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The discrepancy between daily life and the ideal socialist society led to disappointment about the stagnation in building socialism. However, the criticism of the system was meant in a constructive way. The attack on authority and official ideologies concurred with the demand for an egalitarian society and constant further development of revolutionary ideals. A far cry from partisan film – the partisan struggle against German occupation was one of the founding narratives of socialist Yugoslavia – whose heroes dominated the post-war cinema landscape, the films of the Black Wave were about society's flip side. Analytically acute and frequently featuring anarchic humor, they shed light on poverty, unemployment, homelessness,

violence, and knew no taboos. They were often characterized by a bleak, fatalistic perspective and did not fail to provoke an official reaction. The name "Black Wave" was coined in 1969 by a functionary who wrote a disparaging article in the newspaper Borba ("Struggle") about the films and their way of looking critically at Yugoslav society, in contrast to partisan films (which today are known as the "Red Wave"). Želimir Žilnik used the originally defamatory term ironically when he made his short CRNI FILM (Black Film). Although there was no official censorship, many films were shelved and directors were prevented from working.

The blossoming of Yugoslav film was made possible by the decentralization and democratization of film production in the early 1960s. Josip Broz Tito broke with Stalinism in 1948 and Yugoslavia followed a special path between plan and market economy, in which democracy, pluralism and an opening to the West were to be linked with the ideals of a just society. Thanks to this climate, by the 1960s there existed a huge societal and political dynamism that led to intellectual freedom and many avant-garde movements in literature and art. Most of the Black Wave directors began their careers as amateurs in film clubs that had been set up after the war in various cities of all the Yugoslav republics as part of an emancipatory cultural policy.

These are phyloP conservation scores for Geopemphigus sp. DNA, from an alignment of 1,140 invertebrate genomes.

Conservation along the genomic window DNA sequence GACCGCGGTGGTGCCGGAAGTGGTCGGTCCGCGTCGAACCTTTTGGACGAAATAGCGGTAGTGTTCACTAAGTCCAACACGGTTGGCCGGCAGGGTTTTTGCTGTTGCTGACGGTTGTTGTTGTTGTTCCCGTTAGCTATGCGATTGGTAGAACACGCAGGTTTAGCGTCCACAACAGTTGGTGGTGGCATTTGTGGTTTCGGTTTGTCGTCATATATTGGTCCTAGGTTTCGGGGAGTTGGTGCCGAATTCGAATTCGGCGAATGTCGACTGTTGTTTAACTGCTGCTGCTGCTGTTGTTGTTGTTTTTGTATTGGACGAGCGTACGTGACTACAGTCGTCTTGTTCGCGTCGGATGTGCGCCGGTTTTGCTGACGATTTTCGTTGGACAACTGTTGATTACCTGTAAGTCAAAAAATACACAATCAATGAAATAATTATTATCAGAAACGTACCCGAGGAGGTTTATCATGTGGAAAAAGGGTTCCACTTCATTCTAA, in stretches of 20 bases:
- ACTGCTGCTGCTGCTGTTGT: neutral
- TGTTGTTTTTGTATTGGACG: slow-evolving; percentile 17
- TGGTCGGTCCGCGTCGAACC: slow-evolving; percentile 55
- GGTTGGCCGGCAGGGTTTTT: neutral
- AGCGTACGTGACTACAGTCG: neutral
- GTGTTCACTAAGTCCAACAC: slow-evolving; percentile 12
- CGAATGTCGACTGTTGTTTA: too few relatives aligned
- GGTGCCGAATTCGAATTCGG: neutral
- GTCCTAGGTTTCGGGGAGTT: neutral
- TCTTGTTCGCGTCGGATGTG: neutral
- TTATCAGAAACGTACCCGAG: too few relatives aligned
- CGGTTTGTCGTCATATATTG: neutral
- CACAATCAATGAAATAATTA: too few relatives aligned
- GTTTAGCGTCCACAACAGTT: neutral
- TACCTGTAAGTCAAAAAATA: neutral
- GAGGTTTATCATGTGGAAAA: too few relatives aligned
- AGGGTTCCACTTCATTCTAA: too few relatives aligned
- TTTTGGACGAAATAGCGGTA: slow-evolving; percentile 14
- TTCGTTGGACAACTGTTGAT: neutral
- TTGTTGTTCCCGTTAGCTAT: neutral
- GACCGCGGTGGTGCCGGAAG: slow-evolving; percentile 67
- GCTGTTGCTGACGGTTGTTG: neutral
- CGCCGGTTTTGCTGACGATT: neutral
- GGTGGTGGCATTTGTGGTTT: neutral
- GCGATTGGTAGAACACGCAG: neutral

The directors of New Yugoslav Film also broke with conventional forms. They shattered genres and subjects, looking for new, individual forms of expression, and moved freely between fiction, documentary and experimental film. In aesthetic terms, the films are very heterogeneous. Whereas directors such as Aleksandar Petrović and Živojin Pavlović preferred more realistic, linear narratives, Želimir Žilnik's films feature a bold mixture of agitprop and documentary-like elements. In their films, Dušan Makavejev and Lazar Stojanović's combined archive footage with their own material in a collage-esque way to create subversive montage.

Today, Black Wave film is almost unknown. With the exception of a few renowned protagonists, such as Dušan Makavejev and Želimir Žilnik (who both continued to make films into and beyond the 1970s), most of the directors and their works have been forgotten outside of former Yugoslavia.

With our "Black Waves, Red Horizons" retrospective we want to shed light on this important period of Yugoslav cinema and are pleased to welcome two important representatives of New Yugoslav Film - Želimir Žilnik and Karpo Godina - to Arsenal. The films will be put into context by a series of introductions and lectures about the relationship between love, sex and politics, about workers’ organizations and about the representation of women in socialism.

Funded by:

  • Logo Minister of State for Culture and the Media